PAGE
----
How farmers aim to save ancient animal breeds from extinction
Thursday 15 February 2007
There are just a few thousand tigers left in the wild, and mountain gorillas are down to a few hundred. With figures like these, it's easy to overlook those less exotic animals closer to home that are facing extinction. But, while they might not grab the headlines, the plight of native British livestock breeds such as the bagot goat, the British lop pig, the boreray sheep and even the original Aberdeen angus beef cattle is no less critical.
Over the last century, 26 native British breeds became extinct, according to the Rare Breeds Survival Trust (RBST), which strives to monitor and maintain the health of original British livestock strains. And although the last of these, the Lincolnshire curly coat pig, died out the year before the trust was formed in 1973, many more remain on the critical list.
"Until agriculture became established as a semi-scientific business in the late 18th century, there weren't any recognisable breeds, just types of animal that had adapted over time to their environment," explains the RBST chairman and co-founder Lawrence Alderson, who defines an original - or native - breed as one where documentary evidence proves its continued existence over many years and DNA profiling shows that there has been no dilution of the original bloodline by cross-breeding.
"Industrial development and artificial selection, however, made certain types of animal flourish and others disappear - not always because they weren't economically viable. Sometimes it was just down to changing fashion," he says.
The Irish moiled, for example, is a breed of cattle once widely bred in Ireland for milk and beef. It fell from fashion when farmers were required to keep records, as the effort to fill in the forms wasn't thought worth the value of their yield. Then, over the last century, it was superseded by new, more specialised breeds until the 1970s when fewer than 30 breeding females remained. The breed is currently designated as "endangered" by the RBST.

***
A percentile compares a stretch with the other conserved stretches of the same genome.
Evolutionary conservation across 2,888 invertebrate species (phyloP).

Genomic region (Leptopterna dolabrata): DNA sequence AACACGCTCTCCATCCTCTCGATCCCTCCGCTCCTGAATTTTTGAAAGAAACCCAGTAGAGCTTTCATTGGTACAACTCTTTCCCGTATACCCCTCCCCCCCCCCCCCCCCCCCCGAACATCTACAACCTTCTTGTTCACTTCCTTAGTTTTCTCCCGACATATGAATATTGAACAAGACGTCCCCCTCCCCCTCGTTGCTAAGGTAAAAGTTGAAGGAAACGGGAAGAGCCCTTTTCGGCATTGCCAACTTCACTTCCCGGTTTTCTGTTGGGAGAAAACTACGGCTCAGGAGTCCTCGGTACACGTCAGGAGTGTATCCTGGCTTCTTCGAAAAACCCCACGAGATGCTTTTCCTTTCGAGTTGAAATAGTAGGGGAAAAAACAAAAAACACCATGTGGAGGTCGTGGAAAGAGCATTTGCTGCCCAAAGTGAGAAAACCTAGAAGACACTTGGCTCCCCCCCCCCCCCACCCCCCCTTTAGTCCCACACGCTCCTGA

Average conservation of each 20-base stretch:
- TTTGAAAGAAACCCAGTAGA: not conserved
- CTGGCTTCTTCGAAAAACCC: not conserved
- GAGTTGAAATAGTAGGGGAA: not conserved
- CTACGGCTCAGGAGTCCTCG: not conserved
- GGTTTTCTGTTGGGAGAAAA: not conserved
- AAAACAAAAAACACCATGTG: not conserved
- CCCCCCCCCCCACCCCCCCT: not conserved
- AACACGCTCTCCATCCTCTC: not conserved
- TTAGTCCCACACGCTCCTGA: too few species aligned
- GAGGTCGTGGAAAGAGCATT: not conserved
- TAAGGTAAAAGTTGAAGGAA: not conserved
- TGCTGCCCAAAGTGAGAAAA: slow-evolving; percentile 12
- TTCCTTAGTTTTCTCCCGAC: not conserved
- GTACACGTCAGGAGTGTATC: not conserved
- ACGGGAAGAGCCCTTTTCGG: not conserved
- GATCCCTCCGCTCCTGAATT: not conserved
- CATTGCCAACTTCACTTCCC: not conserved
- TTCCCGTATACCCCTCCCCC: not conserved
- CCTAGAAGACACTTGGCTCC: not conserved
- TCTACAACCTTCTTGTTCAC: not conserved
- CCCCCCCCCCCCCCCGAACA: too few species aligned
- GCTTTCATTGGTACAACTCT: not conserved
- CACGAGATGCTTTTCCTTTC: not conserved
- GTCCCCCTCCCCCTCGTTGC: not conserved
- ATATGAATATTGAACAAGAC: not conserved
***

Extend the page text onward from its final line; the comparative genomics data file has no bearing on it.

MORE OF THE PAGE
One of the conservationists' early successes was the seaweed-eating North Ronaldsay sheep, which was originally found on just one island in the Orkneys. Faced with the threat of contamination of shorelines by North Sea oil exploration and disease, a number were relocated to the mainland to spread the geographical risk. It's an approach replicated across a number of other rare breeds that also proved a useful insurance policy at the time of the foot-and-mouth outbreak in early 2001.
"All rare breeds have their own particular story," says David Watson, the manager of Wimpole Home Farm south-west of Cambridge, home to five breeds of rare cattle, six of sheep, and to rare pig breeds including the Gloucester old spot and Tamworth. "Shetland cattle, for example, were small enough to fit into rowing boats and used as draught animals, but when regular ferry services began linking the islands and engines replaced animal power their popularity declined."
Sue Jones began producing the award-winning Llanboidy cheese in the mid-Eighties from her west-Wales farm, Cilowen Uchaf, with milk from her herd of rare red poll cattle. "I love my red poll but I'm a businesswoman," she says. "They produce less milk than other cows, but because the red poll is an older breed the milk is higher quality and tastier. Today, I'm no longer producing run-of-the-mill things but a premium product that's high quality and with a great story behind it."
It's this formula that a growing number of farmers and local producers are working to exploit as they make and market an increasingly diverse array of rare-breed products, ranging from meat and dairy produce through to wool and woven goods.
"Most are still sold locally, but interest is growing as consumers are more interested in what goes into the products they buy, and where they were made," asserts Sue Blacker, the owner of the Natural Fibre Company, which spins wool from rare breeds.